EnlightenmentEnlightenment, directed by Julian Meyrick in this MTC production, is a realistic piece of theatre that hinges on the disappearance of a young Englishman while overseas. In Scene One, we are brought straight to the heart of the parents’ dilemma as, months later, they still live with no news of their son and no closure. Act One explores their grief, the options left open to them and the glimmer of hope that presents itself.  It ends with a well executed, if not unexpected, dramatic twist.

The play is rather muddled in its themes, the central one of coming to terms with grief interlocking with one of chaos theory that is introduced arbitrarily by a ball game. According to author Shelagh Stephenson, the play “is about the climate of global insecurity we are all living through.” The play is about many things, but lacks clear focus. Stephenson admits that her research leads her down unexpected byways and her fascination for these findings can prove a distraction. Act Two leads the story into a convoluted plot that undermines the emotional impact of the play.

Sarah Pierce plays the mother Lia in an understated manner, representing her as a woman who has frozen into grief, clinging to any possible lifeline that presents itself: an email, a phone call, a psychic. She is weighed down, her posture and her voice lowered. It is a very natural portrait, but lacks definition onstage, particularly when she turns backstage to deliver lines. The shell that this woman has protected herself may be meant to hide a depth of feeling, but the emotional undercurrent is absent, particularly in the opening scenes.

Understated is a word that could be applied to many aspects of this production. It is strange that a theatre company that can afford elaborate sets opted for one that is reminiscent of a rehearsal space. The set, designed by Ralph Myers, is minimalist, with the living areas delineated by two walls in an L-shape. By the end of the play, the space is entirely denuded, bare but for a black and white tiled floor. This is appropriate to the plot, but would have been more effective if the initial setting had been more homely.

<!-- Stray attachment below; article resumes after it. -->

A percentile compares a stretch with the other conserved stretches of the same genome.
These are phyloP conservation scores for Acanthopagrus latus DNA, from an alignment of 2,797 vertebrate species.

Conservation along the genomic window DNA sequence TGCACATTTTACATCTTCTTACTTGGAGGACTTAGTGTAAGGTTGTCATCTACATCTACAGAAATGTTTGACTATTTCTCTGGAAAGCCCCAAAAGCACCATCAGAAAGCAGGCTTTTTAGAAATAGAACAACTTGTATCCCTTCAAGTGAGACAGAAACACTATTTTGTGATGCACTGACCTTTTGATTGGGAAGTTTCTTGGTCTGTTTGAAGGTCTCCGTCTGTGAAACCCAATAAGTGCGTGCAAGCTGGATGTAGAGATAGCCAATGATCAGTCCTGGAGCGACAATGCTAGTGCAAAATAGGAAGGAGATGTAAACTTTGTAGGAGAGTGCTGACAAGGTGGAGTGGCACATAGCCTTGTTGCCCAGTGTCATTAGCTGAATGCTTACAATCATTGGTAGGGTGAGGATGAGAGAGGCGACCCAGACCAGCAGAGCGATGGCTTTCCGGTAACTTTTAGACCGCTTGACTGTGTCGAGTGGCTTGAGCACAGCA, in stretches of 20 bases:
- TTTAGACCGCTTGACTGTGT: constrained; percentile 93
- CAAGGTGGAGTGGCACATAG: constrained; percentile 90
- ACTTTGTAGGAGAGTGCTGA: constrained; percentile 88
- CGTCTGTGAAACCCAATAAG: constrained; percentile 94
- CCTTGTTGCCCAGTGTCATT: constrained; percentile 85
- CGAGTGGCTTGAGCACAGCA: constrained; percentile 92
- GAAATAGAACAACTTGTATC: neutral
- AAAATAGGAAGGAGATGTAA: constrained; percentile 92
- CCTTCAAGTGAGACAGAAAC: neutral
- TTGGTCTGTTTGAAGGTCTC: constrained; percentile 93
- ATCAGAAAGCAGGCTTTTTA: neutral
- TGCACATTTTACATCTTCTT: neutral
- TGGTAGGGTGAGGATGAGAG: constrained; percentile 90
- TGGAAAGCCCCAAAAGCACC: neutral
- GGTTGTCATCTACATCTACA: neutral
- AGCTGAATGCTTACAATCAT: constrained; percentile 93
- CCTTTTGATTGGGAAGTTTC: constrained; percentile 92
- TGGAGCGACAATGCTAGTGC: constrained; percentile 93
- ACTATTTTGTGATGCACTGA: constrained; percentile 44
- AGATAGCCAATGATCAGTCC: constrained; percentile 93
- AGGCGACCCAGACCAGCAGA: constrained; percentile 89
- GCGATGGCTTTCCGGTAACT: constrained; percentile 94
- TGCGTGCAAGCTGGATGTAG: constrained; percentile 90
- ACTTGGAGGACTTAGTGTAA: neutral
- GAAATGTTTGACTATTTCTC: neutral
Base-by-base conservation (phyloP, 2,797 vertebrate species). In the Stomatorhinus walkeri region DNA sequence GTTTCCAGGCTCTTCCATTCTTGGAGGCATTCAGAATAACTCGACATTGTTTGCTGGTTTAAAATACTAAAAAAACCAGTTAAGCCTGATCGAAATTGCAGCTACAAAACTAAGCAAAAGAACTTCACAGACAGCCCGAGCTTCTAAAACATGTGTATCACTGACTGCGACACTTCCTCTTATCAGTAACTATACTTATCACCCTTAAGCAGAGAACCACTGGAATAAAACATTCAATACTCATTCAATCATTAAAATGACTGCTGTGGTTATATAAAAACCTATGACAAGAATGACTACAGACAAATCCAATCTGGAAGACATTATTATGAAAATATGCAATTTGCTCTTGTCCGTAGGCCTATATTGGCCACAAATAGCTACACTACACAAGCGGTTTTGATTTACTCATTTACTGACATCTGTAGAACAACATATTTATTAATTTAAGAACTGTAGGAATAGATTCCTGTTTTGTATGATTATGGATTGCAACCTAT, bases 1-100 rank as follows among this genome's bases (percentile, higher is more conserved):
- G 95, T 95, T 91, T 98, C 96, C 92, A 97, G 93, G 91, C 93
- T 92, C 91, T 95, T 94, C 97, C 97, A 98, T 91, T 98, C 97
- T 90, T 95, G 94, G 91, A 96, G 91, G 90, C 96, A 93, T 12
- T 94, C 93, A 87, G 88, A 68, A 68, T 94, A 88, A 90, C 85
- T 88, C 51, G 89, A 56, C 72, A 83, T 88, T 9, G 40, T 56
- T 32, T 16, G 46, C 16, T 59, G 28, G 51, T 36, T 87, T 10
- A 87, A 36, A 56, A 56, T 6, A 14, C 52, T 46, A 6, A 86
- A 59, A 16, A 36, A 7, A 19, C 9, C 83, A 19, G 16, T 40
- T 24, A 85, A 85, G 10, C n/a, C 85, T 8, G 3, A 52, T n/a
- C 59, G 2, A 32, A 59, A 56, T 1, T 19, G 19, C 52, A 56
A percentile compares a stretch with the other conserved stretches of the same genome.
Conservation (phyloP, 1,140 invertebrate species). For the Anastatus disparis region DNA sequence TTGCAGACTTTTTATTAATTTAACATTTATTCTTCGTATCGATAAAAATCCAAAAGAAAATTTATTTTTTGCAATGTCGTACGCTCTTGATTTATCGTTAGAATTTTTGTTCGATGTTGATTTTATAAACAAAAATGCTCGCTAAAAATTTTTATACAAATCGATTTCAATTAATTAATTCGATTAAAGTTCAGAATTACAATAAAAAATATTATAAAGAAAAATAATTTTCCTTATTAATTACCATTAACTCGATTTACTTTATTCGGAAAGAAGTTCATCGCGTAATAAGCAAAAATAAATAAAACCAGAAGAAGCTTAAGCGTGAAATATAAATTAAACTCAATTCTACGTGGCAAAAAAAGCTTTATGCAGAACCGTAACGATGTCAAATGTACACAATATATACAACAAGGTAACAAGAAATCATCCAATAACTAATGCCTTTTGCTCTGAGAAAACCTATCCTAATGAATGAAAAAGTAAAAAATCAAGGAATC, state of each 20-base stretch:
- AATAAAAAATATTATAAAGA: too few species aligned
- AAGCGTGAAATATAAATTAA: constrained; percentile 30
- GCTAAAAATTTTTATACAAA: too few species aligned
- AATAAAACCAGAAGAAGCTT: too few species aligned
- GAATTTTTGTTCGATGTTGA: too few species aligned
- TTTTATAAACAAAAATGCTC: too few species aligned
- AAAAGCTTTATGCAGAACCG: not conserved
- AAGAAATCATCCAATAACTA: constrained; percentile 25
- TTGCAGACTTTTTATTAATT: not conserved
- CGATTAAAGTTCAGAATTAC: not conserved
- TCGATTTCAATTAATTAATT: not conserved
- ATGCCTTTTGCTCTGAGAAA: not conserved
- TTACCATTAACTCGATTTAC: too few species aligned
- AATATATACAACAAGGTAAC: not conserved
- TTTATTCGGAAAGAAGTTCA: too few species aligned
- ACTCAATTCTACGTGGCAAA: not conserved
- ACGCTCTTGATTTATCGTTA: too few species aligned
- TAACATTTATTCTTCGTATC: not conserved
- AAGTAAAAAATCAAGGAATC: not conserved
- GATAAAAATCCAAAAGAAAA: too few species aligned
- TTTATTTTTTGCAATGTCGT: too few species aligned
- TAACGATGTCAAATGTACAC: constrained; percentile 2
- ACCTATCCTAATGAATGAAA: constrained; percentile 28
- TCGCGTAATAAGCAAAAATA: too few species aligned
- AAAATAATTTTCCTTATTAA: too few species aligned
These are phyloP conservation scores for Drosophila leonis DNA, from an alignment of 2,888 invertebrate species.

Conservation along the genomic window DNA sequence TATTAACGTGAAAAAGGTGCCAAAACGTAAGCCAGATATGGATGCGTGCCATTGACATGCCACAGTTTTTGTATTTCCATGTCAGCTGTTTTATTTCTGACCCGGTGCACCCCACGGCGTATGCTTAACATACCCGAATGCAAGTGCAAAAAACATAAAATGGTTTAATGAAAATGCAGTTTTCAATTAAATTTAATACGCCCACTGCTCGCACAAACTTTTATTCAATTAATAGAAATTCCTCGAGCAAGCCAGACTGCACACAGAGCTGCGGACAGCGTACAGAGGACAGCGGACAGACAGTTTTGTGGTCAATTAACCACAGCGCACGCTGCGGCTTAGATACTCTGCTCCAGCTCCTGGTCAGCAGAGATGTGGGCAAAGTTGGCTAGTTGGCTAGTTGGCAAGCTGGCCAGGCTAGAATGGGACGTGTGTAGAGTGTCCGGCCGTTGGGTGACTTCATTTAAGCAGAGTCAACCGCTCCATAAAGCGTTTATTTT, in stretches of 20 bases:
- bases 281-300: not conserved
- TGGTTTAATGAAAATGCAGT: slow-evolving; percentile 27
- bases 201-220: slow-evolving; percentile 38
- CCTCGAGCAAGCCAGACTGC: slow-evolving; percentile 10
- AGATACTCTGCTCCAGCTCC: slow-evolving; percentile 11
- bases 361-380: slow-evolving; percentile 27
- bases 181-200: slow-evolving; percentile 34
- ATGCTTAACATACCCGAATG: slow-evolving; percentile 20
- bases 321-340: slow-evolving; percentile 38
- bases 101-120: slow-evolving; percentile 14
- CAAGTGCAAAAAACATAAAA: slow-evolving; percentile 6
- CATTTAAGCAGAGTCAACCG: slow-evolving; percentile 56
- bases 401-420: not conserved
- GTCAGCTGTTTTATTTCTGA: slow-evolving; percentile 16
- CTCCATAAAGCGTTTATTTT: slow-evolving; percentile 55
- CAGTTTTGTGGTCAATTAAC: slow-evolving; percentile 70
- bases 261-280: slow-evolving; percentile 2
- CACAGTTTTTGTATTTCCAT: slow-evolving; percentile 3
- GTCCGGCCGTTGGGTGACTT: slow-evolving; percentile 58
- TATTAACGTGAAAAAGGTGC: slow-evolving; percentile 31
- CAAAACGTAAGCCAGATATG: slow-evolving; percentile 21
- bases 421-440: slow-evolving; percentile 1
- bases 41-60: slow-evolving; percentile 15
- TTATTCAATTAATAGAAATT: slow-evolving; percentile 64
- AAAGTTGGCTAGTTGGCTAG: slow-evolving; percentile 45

Nicholas Bell, as the father Nick, is tense, rational and given to occasional outbursts of anger. His portrait of a parent trying to continue with his life in the face of his son’s loss, as well as cope with his wife’s refusal to believe he is dead, is convincing. Bell has a strong stage presence, which he maintains through stillness.

Beverley Dunn as the ‘sensitive’ Joyce and Caroline Brazier as the television reporter Joanna are played with strong definition and make the most of Stephenson’s trademark humour. The characters are almost stereotypes, but support the protagonists well. Lewis Fiander gives a finely controlled performance as the grandfather Gordon

Grant Cartright, making his mainstage debut with the Melbourne Theatre Company, plays Adam with fuller brush strokes, making full use of the open stage and the mercurial character he plays. He manages to override the inconsistencies and incredulity of the plot by his devil-may-care attitude, and plays with the differing moods: dramatic, funny and macabre. 

The final scene, which depicts the parents sitting entwined on the bare floor, lit so that their shadows are highlighted on the back wall, is well written and well played, but the opportunity for a big dramatic statement has passed. It is the writing that lets it down.

Melbourne Theatre Company presents
by Shelagh Stephenson

the Arts Centre | Fairfax Studio
13 June - 21 July 2007
Mon & Tue 6.30pm, Wed 1pm & 8pm, Thu & Fri 8pm, Sat 4pm & 8.30pm
$16 - $72.10
Ticketmaster 1300 136 166 or visit www.mtc.com.au

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